Best of SHP 2017: Is perceived stress really more important than serious injuries & fatalities?
Following IOSH president Graham Parker’s keynote address at this year’s annual conference, and an increased focus on wellbeing by other organisations and firms, Dominic Cooper asks: should mental health really be the future focus for safety and health practitioners?
Despite Graham Parker stating in his keynote address that every work-related death is avoidable and unnecessary at the recent two-day IOSH 2017 conference held in Birmingham, there seemed to be a heavy focus on stress, mental health and well-being, perhaps as a result of the Health and Safety Executive‘s (HSE) Help GB Work Well and EU-OSHA’s The Healthy Workplaces for All Ages campaigns.
Sadly, what did not seem to be discussed was strategic direction on how to help stop people being killed or maimed at work.
Over the past 31 years, there have been 8246 workplace fatalities, and 4.42 million serious injuries at work according to the latest HSE RIDDOR statistics.
The cost to UK business as well as to the victims, their families and the National Health and Benefit systems has been enormous. In the past year alone there were 137 fatalities and 70 thousand serious injuries. However, looking at such statistics, we tend to forget that death is permanent, as are loss of limbs, body organs, etc. Stressed people on the other hand are still alive and in one piece – albeit unhappy.
Work-related stress, depression, or anxiety is defined by the HSE as “a harmful reaction people have to undue pressures and demands placed on them at work”. In other words, stress is due to a perceived imbalance between environmental demands and personal resources. However, very rarely does the profession make a distinction between eustress (good) and distress (bad) which recognises that everyone needs a certain amount of stress to perform well.
It appears stress has now become a catch-all phrase to encompass everyone’s unhappiness or dissatisfaction at work, whatever the reason. Clearly, someone experiencing chronic distress should not be at work, as they themselves could suffer a workplace injury, or cause an injury to someone else.
The trouble is finding the balance between eustress and distress for each individual at work, who cope differently to stressors. Plus, of course, we must remember that we can never separate people’s home-life stressors – e.g. divorce, bills, moving, boredom – from work. People do not leave their home stress at the door, just because they go to work. In other words, the safety profession will struggle to separate out work-related stress from home-related stress.
The recent 2017 release of statistics by the HSE about the prevalence of stress, anxiety and depression comes solely from the subjective Labour Force survey, where people self-report how they feel. Such surveys are fraught with methodological difficulties, and tend to be unreliable, and certainly should never be relied upon as the sole source of valid data to take national policy decisions.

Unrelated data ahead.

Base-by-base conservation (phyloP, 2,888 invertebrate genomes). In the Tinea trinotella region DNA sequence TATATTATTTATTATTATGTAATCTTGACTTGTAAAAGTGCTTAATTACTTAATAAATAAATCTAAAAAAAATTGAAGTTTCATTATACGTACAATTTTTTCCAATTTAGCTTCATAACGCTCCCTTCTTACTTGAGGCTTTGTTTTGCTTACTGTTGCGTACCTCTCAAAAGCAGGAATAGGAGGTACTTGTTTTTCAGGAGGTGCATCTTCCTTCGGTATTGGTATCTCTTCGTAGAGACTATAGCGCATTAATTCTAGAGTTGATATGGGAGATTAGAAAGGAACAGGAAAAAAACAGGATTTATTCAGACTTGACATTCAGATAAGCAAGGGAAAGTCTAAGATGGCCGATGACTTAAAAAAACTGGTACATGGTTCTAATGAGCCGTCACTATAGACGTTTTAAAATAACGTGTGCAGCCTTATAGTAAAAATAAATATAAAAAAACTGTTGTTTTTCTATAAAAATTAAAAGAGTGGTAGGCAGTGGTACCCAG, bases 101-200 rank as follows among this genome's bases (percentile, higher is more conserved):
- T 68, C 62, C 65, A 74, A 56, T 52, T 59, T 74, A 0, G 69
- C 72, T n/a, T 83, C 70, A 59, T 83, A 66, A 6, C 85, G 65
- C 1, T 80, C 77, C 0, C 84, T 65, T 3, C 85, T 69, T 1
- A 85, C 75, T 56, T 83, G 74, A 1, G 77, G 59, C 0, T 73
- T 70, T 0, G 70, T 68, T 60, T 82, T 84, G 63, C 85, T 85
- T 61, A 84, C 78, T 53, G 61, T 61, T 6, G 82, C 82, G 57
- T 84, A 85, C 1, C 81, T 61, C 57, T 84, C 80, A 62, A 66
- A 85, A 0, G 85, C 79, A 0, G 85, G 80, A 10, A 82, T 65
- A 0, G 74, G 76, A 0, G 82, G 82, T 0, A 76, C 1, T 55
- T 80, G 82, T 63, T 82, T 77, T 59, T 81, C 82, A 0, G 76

A more objective method would be to ask the medical profession to provide statistics of those who have been treated for chronic distress, but this would take much more effort, and that’s assuming such statistics are even kept. However, it is interesting to note, that most of those reporting acute stress, anxiety, and depression are mostly public sector workers, particularly education, health and social care, who report workload pressures, including tight deadlines, too much responsibility and a lack of managerial support as the root causes.
Clearly, in both the public and private sectors these factors are the remit of Human Resources departments, whose policies & practices determine staffing levels, and the competency of those working in their organisations. Perhaps the public sector has much to learn from the private sector, or perhaps those in the private sector are simply more resilient.
Served by other professions
Nonetheless stress, mental health, and well-being are topic areas of the workplace already well served by other professional bodies, such as the medical profession, counselors, human resource specialists, psychologists, and ergonomists.
Your average safety rep and safety manager or director is not an expert in stress, anxiety or depression. So the question becomes: “With limited resources, does the safety profession really need to get so heavily involved in these topic areas, to the detriment of basic HSE?
“After 30 years practice, I have a horrible feeling that the UK Safety Profession is losing its way, by trying to be all things to all men, crossing professional boundaries and losing its focus on the safety basics that actually stop people being killed and maimed in the workplace.
Am I right, or am I being alarmist? What do you think?
Dominic Cooper is CEO of behavioural safety experts, B-Safe Management Solutions
Sleep and Fatigue: Director’s Briefing
Fatigue is common amongst the population, but particularly among those working abnormal hours, and can arise from excessive working time or poorly designed shift patterns. It is also related to workload, in that workers are more easily fatigued if their work is machine-paced, complex or monotonous.
This free director’s briefing contains:
- Key points;
- Recommendations for employers;
- Case law;
- Legal duties.